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For example, the user run my programme like this

myprogram -p1 my_name, -p2 my_address, -p3 my_gender

But the user may type this, and it still valid:

myprogram -p2 my_address, -p1 my_name,-p3 my_gender

How can I parse it in Java? Thanks.

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Checkout this answer for libraries to do it stackoverflow.com/a/1524690/898289, or just go it alone and check each of the args array you get in main(String [] args)... –  Adam Apr 18 '12 at 10:07
    
possible duplicate of Java library for parsing command-line parameters? –  Kilian Foth Apr 18 '12 at 10:07
    

3 Answers 3

up vote 1 down vote accepted

You can use something like this:

public static void main (String[] args) {
      for(int i = 0; i < args.length; i++) {

                if(args[i].equals("-p1")) {
                    // args[i+1] contains p1 argument

                } else if(args[i].equals("-p2")) {
                    // args[i+1] contains p2 argument
                }

      }
}

Make sure to check whether the i+1 argument is there, otherwise an exception will be thrown.

There are more advanced methods of going this, you could e.g. use hashing to map the flag to the processing function. But, for this purpose, I guess this will do.

What I do not understand is the use of comma's in your sample. What are they used for?

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If you're looking for a DIY, then maybe this might be starting point.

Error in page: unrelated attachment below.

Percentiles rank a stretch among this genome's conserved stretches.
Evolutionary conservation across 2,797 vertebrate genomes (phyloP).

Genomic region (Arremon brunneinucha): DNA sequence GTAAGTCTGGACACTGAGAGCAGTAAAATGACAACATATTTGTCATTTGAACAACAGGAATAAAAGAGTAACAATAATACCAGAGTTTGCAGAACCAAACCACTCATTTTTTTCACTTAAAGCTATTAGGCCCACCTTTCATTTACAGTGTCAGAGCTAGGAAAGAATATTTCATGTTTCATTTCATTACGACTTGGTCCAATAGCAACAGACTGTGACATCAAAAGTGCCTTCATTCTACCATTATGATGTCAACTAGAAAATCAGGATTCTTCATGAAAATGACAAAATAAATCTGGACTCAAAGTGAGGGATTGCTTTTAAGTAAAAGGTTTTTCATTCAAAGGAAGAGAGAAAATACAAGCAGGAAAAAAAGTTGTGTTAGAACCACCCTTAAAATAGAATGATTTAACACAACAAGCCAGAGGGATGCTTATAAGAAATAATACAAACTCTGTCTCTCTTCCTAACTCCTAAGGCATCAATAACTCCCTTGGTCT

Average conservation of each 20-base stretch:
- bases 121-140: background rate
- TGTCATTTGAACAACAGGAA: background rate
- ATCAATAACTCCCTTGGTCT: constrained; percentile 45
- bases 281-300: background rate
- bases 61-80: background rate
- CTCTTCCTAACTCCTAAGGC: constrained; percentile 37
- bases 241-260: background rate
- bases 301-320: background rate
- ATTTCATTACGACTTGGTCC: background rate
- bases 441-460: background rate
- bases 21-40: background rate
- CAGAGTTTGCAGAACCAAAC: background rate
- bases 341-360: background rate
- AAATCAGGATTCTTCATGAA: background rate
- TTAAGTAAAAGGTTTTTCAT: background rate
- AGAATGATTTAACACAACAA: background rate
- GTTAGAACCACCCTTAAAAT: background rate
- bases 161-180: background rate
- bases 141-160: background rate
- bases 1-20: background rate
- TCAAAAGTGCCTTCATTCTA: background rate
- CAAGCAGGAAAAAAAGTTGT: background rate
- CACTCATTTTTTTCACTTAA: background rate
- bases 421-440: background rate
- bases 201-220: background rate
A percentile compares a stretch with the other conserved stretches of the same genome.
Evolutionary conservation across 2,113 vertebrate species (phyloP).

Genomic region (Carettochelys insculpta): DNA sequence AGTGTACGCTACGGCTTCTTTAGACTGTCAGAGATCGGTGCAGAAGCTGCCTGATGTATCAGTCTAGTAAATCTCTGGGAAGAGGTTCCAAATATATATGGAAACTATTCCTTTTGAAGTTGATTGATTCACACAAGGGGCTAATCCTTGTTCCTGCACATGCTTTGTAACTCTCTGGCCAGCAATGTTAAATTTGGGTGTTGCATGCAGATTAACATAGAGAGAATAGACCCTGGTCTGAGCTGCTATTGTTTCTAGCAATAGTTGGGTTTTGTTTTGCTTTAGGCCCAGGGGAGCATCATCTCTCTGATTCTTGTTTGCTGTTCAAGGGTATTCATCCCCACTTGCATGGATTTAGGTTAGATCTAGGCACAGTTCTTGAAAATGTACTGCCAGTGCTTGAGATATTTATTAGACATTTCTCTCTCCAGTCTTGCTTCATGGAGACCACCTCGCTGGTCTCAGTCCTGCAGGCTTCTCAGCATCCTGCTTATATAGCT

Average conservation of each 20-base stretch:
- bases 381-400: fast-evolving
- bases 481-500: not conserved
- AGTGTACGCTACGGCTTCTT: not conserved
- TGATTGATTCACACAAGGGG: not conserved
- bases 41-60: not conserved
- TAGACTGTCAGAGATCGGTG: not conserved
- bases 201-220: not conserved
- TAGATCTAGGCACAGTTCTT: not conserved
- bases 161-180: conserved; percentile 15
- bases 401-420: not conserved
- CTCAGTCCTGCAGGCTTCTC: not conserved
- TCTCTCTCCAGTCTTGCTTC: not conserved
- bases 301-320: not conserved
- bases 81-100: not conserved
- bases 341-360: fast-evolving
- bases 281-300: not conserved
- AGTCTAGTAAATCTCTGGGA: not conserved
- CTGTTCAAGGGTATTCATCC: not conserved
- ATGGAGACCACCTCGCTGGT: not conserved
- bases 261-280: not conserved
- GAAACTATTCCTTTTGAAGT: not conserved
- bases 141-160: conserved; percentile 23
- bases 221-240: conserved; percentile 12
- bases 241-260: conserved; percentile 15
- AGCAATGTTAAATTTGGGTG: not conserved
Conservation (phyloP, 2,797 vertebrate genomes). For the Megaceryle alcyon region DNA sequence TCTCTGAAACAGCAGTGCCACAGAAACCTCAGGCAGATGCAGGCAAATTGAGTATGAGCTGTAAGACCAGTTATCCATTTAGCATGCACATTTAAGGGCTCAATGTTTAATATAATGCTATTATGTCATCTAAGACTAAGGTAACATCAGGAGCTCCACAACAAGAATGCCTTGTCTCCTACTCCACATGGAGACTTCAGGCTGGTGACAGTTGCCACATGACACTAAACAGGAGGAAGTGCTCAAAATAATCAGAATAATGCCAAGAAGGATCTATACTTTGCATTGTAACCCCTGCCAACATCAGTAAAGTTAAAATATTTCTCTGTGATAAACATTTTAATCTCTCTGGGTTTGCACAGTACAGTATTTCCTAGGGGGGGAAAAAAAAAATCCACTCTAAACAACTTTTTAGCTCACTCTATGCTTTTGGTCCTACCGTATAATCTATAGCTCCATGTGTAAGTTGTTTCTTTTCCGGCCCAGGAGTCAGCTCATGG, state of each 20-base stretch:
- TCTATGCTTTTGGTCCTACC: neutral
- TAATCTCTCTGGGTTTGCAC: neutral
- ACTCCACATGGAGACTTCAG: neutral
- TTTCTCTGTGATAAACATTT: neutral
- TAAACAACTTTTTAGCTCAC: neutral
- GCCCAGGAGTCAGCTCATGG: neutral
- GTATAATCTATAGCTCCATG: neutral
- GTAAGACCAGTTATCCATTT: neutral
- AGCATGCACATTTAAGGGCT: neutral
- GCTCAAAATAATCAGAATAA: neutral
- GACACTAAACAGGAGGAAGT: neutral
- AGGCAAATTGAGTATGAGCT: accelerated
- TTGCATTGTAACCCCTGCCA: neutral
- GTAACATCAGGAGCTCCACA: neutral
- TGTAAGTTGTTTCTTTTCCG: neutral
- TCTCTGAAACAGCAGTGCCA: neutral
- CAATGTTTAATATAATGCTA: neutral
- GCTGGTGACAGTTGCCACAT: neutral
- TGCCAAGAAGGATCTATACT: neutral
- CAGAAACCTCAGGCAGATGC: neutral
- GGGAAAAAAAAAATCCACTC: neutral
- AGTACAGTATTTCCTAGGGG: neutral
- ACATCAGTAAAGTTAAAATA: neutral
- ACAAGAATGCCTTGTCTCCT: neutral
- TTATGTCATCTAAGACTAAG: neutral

public class Foo
{
  private static final String[] acceptedArgs = { "-p1", "-p2", "-p3" };

  public void handleCommandArgs(String... args)
  {
    if (args != null)
    {
      for (int argIndex = 0; argIndex < args.length; argIndex++)
      {
        for (int acceptedIndex = 0; acceptedIndex < acceptedArgs.length; acceptedIndex++)
        {
          if (args[argIndex] != null && args[argIndex].equals(acceptedArgs[acceptedIndex]))
          {
            String arg = args[argIndex], param = args[argIndex + 1];
            performRoutine(arg, param);
          }
        }
      }
    }
  }
  private void performRoutine(String arg, String param)
  {
    System.out.println(arg + " ->" + param.replace(",", ""));
  }

  public static void main(String[] args)
  {
    (new Foo()).handleCommandArgs(args);
  }
}
share|improve this answer

Sample from Java Tutorials @Oracle

public static void main (String[] args) {
    for (String s: args) {
        System.out.println(s);
    }
}

The params come in a vector of String.

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5  
Vector of String, really? –  Adam Apr 18 '12 at 10:08
    
Its a valid way of parsing Command line params... –  Pedro Ferreira Apr 18 '12 at 10:11
    
Are you sure the param comes in as a Vector of Strings? –  Bitmap Apr 18 '12 at 11:18
    
... So dispite the question having several similar questions answered, you choose to badmouth and downvote when i provided a valid way of parsing the command line over flagging it as duplicated question. Do realize i did not stated class Vector. I used the word vector to state it was the standard way of params to reach the application because yes the words come lined up in a vectorial way. And on a constructive side, i've posted also a link where he can learn instead of just copy&paste a solution. –  Pedro Ferreira Apr 18 '12 at 11:35
1  
please learn the technical vocabulary - that's what the downvotes tell you :-) In communication, it's not helpful to invent/assume words for anything that has a definite descriptor, especially not if that word has another connotation in that context (here: java). –  kleopatra Apr 18 '12 at 11:40

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